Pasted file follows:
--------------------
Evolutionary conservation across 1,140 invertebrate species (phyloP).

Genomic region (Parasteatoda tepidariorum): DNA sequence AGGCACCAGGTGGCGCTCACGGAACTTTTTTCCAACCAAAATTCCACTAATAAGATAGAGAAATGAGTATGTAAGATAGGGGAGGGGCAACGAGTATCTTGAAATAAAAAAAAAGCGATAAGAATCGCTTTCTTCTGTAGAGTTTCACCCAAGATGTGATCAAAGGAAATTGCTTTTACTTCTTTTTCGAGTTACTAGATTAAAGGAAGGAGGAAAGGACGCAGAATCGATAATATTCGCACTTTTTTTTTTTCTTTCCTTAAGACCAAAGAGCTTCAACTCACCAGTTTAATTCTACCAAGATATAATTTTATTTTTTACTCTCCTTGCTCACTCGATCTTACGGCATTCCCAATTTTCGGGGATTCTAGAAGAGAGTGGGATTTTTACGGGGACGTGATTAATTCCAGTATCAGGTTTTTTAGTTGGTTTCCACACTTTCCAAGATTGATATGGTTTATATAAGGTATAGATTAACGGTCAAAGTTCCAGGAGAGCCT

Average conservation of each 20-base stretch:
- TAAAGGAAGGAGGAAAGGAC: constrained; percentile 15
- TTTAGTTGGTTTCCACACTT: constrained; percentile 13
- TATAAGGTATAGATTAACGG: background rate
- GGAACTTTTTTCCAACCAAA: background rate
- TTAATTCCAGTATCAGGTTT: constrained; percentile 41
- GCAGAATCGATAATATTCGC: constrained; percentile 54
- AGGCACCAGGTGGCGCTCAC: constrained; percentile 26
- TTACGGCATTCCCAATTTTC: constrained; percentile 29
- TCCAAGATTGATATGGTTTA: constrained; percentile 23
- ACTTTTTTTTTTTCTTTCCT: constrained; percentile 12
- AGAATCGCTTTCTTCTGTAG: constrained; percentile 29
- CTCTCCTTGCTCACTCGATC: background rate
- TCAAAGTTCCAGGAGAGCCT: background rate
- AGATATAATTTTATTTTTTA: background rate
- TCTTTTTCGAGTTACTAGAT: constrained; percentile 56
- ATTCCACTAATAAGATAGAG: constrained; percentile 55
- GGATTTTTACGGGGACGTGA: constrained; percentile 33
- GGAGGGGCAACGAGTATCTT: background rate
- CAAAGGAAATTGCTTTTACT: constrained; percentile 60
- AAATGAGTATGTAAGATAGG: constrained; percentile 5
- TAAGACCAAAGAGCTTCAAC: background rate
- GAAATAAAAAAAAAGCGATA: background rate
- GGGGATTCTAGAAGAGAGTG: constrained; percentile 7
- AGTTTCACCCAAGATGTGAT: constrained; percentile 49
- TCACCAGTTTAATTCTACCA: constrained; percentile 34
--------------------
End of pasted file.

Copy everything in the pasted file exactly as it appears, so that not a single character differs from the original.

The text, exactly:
Evolutionary conservation across 1,140 invertebrate species (phyloP).

Genomic region (Parasteatoda tepidariorum): DNA sequence AGGCACCAGGTGGCGCTCACGGAACTTTTTTCCAACCAAAATTCCACTAATAAGATAGAGAAATGAGTATGTAAGATAGGGGAGGGGCAACGAGTATCTTGAAATAAAAAAAAAGCGATAAGAATCGCTTTCTTCTGTAGAGTTTCACCCAAGATGTGATCAAAGGAAATTGCTTTTACTTCTTTTTCGAGTTACTAGATTAAAGGAAGGAGGAAAGGACGCAGAATCGATAATATTCGCACTTTTTTTTTTTCTTTCCTTAAGACCAAAGAGCTTCAACTCACCAGTTTAATTCTACCAAGATATAATTTTATTTTTTACTCTCCTTGCTCACTCGATCTTACGGCATTCCCAATTTTCGGGGATTCTAGAAGAGAGTGGGATTTTTACGGGGACGTGATTAATTCCAGTATCAGGTTTTTTAGTTGGTTTCCACACTTTCCAAGATTGATATGGTTTATATAAGGTATAGATTAACGGTCAAAGTTCCAGGAGAGCCT

Average conservation of each 20-base stretch:
- TAAAGGAAGGAGGAAAGGAC: constrained; percentile 15
- TTTAGTTGGTTTCCACACTT: constrained; percentile 13
- TATAAGGTATAGATTAACGG: background rate
- GGAACTTTTTTCCAACCAAA: background rate
- TTAATTCCAGTATCAGGTTT: constrained; percentile 41
- GCAGAATCGATAATATTCGC: constrained; percentile 54
- AGGCACCAGGTGGCGCTCAC: constrained; percentile 26
- TTACGGCATTCCCAATTTTC: constrained; percentile 29
- TCCAAGATTGATATGGTTTA: constrained; percentile 23
- ACTTTTTTTTTTTCTTTCCT: constrained; percentile 12
- AGAATCGCTTTCTTCTGTAG: constrained; percentile 29
- CTCTCCTTGCTCACTCGATC: background rate
- TCAAAGTTCCAGGAGAGCCT: background rate
- AGATATAATTTTATTTTTTA: background rate
- TCTTTTTCGAGTTACTAGAT: constrained; percentile 56
- ATTCCACTAATAAGATAGAG: constrained; percentile 55
- GGATTTTTACGGGGACGTGA: constrained; percentile 33
- GGAGGGGCAACGAGTATCTT: background rate
- CAAAGGAAATTGCTTTTACT: constrained; percentile 60
- AAATGAGTATGTAAGATAGG: constrained; percentile 5
- TAAGACCAAAGAGCTTCAAC: background rate
- GAAATAAAAAAAAAGCGATA: background rate
- GGGGATTCTAGAAGAGAGTG: constrained; percentile 7
- AGTTTCACCCAAGATGTGAT: constrained; percentile 49
- TCACCAGTTTAATTCTACCA: constrained; percentile 34